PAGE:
The Home Office has put in place new rules and regulations in order to make it difficult for people of “low GDP countries” to secure an extension to their stay. Lets consider a family with a house, a business, children born and raised in the UK, social connections, cultural and educational ties with the UK; the family has lived here legally for a decade or so and one day out of the blue the Home Office changes the rules without notification. Under the new rules recruitment of people from low GDP countries will be a violation of visa term; (if you think that is a wild rule I invite you to read the immigration website) this family is now advised by the Home Office that their visa application is refused and they should be leaving the UK.

Popular demand is questionable in the way it objectifies the minority but also the legitimacy of claim to popular support is questionable too. A closer look will show that it is not the majority but a very boisterous minority with vested interested and power that drives such agendas. The most popular tool of such a coward policy is “Framing”. Lets consider this in the case of immigration; a YouGov poll asked 2,056 people whether they agreed or disagreed with the statement: “People should be free to live and work wherever they wish, and enjoy all the same rights as all other residents.”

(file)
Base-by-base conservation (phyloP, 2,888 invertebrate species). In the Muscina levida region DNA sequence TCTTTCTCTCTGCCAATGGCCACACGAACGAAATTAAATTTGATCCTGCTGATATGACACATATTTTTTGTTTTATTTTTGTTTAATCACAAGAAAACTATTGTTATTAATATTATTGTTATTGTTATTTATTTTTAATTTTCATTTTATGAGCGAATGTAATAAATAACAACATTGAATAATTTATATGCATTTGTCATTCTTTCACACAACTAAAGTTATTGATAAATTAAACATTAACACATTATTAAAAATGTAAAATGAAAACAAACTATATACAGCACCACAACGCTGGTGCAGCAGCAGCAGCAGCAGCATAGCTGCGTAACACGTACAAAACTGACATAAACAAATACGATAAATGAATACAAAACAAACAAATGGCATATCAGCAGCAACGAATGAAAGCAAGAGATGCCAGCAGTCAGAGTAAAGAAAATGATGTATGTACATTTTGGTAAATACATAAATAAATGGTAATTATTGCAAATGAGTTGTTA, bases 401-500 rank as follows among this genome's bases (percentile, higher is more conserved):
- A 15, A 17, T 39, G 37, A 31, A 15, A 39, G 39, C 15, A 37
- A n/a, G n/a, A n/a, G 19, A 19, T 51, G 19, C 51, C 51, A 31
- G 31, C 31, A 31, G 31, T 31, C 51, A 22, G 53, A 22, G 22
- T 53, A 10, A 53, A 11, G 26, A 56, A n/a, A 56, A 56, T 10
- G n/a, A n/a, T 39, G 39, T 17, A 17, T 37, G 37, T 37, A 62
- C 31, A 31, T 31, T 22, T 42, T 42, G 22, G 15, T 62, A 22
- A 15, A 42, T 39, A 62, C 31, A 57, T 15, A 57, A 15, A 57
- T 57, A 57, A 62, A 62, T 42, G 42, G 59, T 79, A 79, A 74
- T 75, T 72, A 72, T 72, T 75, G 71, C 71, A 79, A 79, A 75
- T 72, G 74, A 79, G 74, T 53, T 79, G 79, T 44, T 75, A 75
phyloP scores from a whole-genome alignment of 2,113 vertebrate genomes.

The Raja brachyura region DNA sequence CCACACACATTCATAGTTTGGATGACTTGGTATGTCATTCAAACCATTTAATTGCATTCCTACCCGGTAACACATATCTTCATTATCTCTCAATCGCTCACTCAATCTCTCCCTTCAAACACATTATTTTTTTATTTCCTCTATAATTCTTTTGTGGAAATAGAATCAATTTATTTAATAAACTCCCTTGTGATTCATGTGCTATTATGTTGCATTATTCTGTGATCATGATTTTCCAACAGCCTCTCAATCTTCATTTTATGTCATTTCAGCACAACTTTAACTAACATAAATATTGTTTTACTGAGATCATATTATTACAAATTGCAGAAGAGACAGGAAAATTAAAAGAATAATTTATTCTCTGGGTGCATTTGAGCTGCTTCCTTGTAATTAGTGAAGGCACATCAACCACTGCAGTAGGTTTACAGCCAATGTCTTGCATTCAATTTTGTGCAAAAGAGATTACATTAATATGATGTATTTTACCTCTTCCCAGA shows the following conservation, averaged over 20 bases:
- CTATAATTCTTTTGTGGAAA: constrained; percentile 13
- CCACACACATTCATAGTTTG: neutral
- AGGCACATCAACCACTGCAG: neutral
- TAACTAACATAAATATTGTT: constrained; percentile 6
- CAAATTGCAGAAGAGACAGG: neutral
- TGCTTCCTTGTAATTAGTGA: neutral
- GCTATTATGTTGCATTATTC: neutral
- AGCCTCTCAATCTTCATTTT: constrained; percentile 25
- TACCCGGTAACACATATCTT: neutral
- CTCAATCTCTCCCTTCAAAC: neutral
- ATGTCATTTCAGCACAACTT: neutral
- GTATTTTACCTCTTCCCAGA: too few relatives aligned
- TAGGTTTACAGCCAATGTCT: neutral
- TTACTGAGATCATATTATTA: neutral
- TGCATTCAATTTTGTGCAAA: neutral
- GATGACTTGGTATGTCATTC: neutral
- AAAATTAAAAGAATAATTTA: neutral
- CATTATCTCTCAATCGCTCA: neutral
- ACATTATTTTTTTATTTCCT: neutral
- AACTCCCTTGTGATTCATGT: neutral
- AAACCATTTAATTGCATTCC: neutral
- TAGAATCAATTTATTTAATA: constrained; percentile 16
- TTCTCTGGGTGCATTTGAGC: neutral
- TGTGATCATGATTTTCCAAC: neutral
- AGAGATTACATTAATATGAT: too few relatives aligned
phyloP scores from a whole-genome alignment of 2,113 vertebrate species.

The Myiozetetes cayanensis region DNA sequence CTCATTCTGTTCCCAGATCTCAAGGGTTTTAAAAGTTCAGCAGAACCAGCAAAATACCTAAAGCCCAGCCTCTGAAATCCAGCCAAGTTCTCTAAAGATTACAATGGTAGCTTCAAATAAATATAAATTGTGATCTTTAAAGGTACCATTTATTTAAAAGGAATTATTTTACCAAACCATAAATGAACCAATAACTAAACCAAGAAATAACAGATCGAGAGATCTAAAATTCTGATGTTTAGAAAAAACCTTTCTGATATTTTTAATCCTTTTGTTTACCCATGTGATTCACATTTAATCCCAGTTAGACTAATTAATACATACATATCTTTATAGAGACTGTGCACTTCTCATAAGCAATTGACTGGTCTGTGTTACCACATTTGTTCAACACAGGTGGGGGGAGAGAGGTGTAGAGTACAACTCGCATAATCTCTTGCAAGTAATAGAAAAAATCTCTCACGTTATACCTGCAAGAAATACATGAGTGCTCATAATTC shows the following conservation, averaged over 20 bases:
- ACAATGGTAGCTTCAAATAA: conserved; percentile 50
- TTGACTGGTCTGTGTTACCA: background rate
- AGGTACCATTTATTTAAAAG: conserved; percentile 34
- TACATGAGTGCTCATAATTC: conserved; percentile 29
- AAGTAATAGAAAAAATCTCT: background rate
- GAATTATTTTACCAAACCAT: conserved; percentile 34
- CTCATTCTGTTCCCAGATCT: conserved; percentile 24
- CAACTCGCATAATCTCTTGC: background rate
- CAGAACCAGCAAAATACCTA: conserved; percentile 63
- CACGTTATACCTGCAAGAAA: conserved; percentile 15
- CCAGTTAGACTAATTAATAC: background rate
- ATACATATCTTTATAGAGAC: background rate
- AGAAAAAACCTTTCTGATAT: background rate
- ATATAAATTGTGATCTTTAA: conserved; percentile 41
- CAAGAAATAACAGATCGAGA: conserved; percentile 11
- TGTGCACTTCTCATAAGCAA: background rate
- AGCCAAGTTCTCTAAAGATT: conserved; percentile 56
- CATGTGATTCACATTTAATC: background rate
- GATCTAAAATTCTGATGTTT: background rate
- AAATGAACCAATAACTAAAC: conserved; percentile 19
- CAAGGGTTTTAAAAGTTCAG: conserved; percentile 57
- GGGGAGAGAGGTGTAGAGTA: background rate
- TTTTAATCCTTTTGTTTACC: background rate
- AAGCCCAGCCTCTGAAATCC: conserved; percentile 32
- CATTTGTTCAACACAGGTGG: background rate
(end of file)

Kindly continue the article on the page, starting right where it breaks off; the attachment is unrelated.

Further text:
·      54 percent of them either agreed (35 percent) or “strongly agreed” (19 percent)
·      31 percent either didn’t know (8 percent) or “neither agreed nor disagreed” (23 percent)
·      Only 16 percent disagreed (12 percent) or “strongly disagreed” (4 percent)